House panel clears way for vote on Obama lawsuit

By The Associated Press | From Page: A6, 1 Comment

Feds cap fines for not buying health insurance

By The Associated Press | From Page: A6

 
House, Senate chairs offer competing bills on VA

By The Associated Press | From Page: A7, 2 Comments

Doctor fired back at gunman in hospital attack

By The Associated Press | From Page: A7, 1 Comment

 
Social Security’s $300M IT project doesn’t work

By The Associated Press | From Page: A7

More US girls now getting cervical cancer vaccine

By The Associated Press | From Page: A7

 
Storm slams Virginia campground; 2 dead

By The Associated Press | From Page: A7

Ukrainian prime minister announces resignation

By The Associated Press | From Page: A10

 
UN school in Gaza caught in cross-fire; 15 killed

By The Associated Press | From Page: A10

Air Algerie jet with 116 on board crashes in Mali

By The Associated Press | From Page: A10

 
Very bad week: Airline disasters come in a cluster

By The Associated Press | From Page: A10

Islamic militants seize part of Syrian army base

By The Associated Press | From Page: A10

 
Iraq elects new president as attacks kill dozens

By The Associated Press | From Page: A10

As inmate died, lawyers debated if he was in pain

By The Associated Press | From Page: A12, 1 Comment

 
.

Opinion

Call for tech diversity misplaced

By Bud Stevenson | From Page: A11

 
Is parenting being criminalized in America?

By Ben Boychuk and Joel Mathis | From Page: A11, 1 Comment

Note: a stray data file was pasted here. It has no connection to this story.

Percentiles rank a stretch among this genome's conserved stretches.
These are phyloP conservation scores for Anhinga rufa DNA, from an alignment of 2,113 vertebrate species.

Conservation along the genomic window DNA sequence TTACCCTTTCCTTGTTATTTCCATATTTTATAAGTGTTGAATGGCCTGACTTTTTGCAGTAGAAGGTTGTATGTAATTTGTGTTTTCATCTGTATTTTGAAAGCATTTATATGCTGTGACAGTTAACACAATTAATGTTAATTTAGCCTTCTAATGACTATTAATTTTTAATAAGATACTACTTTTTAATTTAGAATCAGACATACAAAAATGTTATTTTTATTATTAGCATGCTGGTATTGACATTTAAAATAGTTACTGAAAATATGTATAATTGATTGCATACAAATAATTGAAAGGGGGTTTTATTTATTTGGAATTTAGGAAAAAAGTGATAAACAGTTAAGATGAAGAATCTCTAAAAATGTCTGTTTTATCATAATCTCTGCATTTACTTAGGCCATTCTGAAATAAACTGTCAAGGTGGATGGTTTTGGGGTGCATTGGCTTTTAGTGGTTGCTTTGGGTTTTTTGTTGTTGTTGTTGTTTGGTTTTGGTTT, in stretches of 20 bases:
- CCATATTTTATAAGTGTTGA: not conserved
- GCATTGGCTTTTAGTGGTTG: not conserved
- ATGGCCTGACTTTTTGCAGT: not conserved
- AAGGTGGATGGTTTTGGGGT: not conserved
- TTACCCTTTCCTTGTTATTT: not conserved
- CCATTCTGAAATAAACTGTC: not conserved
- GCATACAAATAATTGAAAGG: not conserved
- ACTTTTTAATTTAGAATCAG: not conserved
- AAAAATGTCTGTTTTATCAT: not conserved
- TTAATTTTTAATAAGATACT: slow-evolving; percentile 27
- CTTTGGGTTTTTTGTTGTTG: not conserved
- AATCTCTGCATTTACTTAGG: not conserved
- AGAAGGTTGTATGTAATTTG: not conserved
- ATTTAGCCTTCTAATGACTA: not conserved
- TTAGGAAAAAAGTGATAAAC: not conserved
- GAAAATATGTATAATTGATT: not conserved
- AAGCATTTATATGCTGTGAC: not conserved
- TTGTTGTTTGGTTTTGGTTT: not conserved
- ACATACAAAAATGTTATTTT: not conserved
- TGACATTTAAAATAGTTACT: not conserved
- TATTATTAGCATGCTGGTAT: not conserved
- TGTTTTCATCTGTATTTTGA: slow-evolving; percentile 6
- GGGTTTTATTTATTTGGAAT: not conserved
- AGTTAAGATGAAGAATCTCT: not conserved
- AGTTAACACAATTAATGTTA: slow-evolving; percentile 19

Coyote epidemic in Fairfield

By Letter to the Editor | From Page: A11, 10 Comments

Editorial Cartoons for July 25, 2014

By Daily Republic Syndicated Content | From Page: A11

 
.

Living

Today in History for July 25, 2014

By The Associated Press | From Page: A2

 
Community Calendar: July 25, 2014

By Susan Hiland | From Page: A2

Horoscopes for July 25, 2014

By Holiday Mathis | From Page: A9

 
My siblings want friends to handle sale of our father’s house

By Kathy Mitchell and Marcy Sugar | From Page: A9

.

Entertainment

Week in preview July 25-31, 2014

By Amy Maginnis-Honey | From Page: B1

 
Review: Allen casts a limp spell in ‘Magic’

By Jake Coyle | From Page: B2

Review: ‘Lucy’ won’t stretch your brain capacity

By The Associated Press | From Page: B2

 
Robert Downey Jr. open to returning for ‘Iron Man 4’

By The Associated Press | From Page: B2

 
Will Ferrell and Adam McKay to go wild with ‘Manimal’ movie

By Mcclatchy-Tribune News Service | From Page: B2

Kiss, Usher, J.Lo to perform at Fashion Rocks

By The Associated Press | From Page: B3

 
Pop star Azalea talking fashion on MTV

By The Associated Press | From Page: B3

Jon Bon Jovi to be honored for humanitarian work

By The Associated Press | From Page: B3

 
Malkovich, Cumberbatch make Comic-Con premieres

By The Associated Press | From Page: B3

Entertainment calendar July 25, 2014

By Susan Hiland | From Page: B4

 
TVGrid

By Daily Republic Syndicated Content | From Page: B6

Stonestreet: Acceptance will grow for gay athletes

By The Associated Press | From Page: B6

 
.

Sports

Moss powers A’s past Astros

By The Associated Press | From Page: B7 | Gallery

 
Eagles soar past Expos in Area 1 tourney

By Paul Farmer | From Page: B7

Hudson solid, Hammels better in Giants’ loss to Phillies

By The Associated Press | From Page: B7

 
Indians win 14-8 over Mudcats

By Marcus Lomtong | From Page: B7

49ers’ Smith plans to meet soon with Commissioner Goodell

By The Associated Press | From Page: B7 | Gallery

 
Pucker up! NASCAR returns to Brickyard

By The Associated Press | From Page: B8

Manning getting used to new faces on Broncos

By The Associated Press | From Page: B8

 
Raiders CB Hayden to start camp on PUP

By The Associated Press | From Page: B8 | Gallery

Nibali wins Stage 18, closes in on Tour victory

By The Associated Press | From Page: B8 | Gallery

 
Suspended WR Blackmon arrested on drug complaint

By The Associated Press | From Page: B9

Signups for Friday, July 25, 2014

By Paul Farmer | From Page: B9

 
Ravens RB Rice receives 2-game suspension from NFL